~ Withdrawal will not attract capital gain tax, that is, the tax structure would maintain its status quo.

Advantage

~ Extremely low risk, since the government manages PPF.

Disadvantages

~ Longer tenure.

~ Yielding 8 per cent interest consistently seems to be very unlikely. Low risk investors need to adjust their investment based on the interest rates.

Number of years

Years

Age

Beginning of year investment (Rs)

End of year interest (Rs)

End of year total (Rs)

1

2007

25

36,000

2,880

38,880

2

2008

26

36,000

5,990

80,870

3

2009

27

36,000

9,350

126,220

4

2010

28

36,000

12,978

175,198

5

2011

29

36,000

16,896

228,093

6

2012

30

36,000

21,127

285,221

7

2013

31

36,000

25,698

346,919

8

2014

32

36,000

30,633

413,552

9

2015

33

36,000

35,964

485,516

10

2016

34

36,000

41,721

563,238

11

2017

35

36,000

47,939

647,177

12

2018

36

36,000

54,654

737,831

13

2019

37

36,000

61,906

835,737

14

2020

38

36,000

69,739

941,476

15

2021

39

36,000

78,198

1,055,674

16

2022

40

36,000

87,334

1,179,008

17

2023

41

36,000

97,201

1,312,209

18

2024

42

36,000

107,857

1,456,065

19

2025

43

36,000

119,365

1,611,431

20

2026

44

36,000

131,794

1,779,225

21

2027

45

36,000

145,218

1,960,443

22

2028

46

36,000

159,715

2,156,159

23

2029

47

36,000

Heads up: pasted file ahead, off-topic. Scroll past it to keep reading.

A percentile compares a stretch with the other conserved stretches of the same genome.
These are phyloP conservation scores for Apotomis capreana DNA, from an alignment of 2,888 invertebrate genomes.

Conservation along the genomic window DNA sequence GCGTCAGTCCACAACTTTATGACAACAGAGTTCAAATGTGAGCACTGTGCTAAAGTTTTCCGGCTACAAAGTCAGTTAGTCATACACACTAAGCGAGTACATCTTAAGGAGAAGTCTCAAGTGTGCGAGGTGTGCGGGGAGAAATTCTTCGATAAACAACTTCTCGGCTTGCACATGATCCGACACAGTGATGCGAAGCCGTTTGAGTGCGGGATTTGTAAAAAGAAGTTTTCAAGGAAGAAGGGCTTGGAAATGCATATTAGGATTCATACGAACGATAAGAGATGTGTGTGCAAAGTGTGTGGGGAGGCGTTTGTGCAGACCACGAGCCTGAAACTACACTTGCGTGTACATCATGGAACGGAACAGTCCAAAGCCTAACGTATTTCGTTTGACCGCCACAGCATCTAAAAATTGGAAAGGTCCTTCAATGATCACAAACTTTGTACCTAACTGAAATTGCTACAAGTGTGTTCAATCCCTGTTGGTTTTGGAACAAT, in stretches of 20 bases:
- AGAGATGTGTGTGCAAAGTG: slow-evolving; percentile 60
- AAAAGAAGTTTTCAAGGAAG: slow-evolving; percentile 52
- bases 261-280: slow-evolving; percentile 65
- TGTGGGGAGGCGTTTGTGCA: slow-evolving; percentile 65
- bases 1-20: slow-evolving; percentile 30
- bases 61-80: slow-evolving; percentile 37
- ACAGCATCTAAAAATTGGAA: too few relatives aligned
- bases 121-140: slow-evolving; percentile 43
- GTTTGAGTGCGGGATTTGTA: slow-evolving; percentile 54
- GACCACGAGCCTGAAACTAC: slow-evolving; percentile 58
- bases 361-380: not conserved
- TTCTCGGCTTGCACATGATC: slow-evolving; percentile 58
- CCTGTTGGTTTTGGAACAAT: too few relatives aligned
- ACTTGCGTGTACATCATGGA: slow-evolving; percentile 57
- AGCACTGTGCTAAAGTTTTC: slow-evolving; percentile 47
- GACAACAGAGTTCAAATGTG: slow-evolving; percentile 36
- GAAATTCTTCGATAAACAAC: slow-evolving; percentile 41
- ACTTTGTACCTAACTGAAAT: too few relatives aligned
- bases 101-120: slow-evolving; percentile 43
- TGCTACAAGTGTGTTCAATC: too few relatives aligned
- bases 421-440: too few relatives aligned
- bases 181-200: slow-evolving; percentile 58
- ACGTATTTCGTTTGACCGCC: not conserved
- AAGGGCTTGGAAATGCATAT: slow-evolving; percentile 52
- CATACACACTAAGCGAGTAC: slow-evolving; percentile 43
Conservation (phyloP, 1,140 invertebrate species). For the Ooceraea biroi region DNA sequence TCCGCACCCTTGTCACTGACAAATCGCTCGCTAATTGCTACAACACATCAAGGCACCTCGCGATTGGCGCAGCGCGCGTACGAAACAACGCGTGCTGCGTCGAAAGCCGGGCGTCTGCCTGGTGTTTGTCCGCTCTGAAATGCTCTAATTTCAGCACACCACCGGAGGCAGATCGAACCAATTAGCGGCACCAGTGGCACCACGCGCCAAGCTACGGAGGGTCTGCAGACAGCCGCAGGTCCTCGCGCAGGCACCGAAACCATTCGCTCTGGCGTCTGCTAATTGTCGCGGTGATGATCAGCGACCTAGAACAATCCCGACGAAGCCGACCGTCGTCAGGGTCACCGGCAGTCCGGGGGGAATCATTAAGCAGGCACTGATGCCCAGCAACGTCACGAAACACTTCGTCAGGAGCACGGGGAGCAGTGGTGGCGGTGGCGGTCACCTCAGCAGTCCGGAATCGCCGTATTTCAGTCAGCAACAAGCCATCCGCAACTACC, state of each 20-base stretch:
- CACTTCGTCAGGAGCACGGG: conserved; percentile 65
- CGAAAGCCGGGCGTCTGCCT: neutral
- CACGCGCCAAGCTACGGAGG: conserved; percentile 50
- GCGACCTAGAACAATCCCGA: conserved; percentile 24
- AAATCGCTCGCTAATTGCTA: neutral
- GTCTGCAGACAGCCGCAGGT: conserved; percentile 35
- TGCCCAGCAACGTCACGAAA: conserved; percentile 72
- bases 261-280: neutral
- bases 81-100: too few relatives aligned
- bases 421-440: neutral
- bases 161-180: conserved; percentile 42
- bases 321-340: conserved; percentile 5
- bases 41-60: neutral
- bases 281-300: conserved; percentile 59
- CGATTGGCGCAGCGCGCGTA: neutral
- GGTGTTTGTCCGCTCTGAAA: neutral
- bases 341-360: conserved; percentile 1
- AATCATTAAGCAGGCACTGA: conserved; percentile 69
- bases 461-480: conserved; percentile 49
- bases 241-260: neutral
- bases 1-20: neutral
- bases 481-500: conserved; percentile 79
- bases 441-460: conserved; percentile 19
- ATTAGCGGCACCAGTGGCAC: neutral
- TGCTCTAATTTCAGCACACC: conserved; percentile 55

175,373

2,367,531

24

2030

48

36,000

192,283

2,595,814

25

2031

49

36,000

210,545

2,842,359

26

2032

50

36,000

230,269

3,108,628

27

2033

51

36,000

251,570

3,396,198

28

2034

52

36,000

274,576

3,706,774

29

2035

53

36,000

299,422

4,042,196

30

2036

54

36,000

326,256

4,404,451

31

2037

55

36,000

355,236

4,795,687

32

2038

56

36,000

386,535

5,218,222

33

2039

57

36,000

420,338

5,674,560

34

2040

58

36,000

456,845

6,167,405

35

2041

59

36,000

496,272

6,699,677

36

2042

60

36,000

538,854

7,274,532

37

2043

61

36,000

584,843

7,895,374

38

2044

62

36,000

634,510

8,565,884

39

2045

63

36,000

688,151

9,290,035

40

2046

64

36,000

746,083

10,072,117

Average risk/ Aggressive investor

My advice investors who fall in these two categories is that they should opt for mutual funds, and specifically opt for the 'Systematic Investment Plan'.

Why SIP?

The numbers speak for themselves. The figures given below explain why a SIP investment is better in the long term.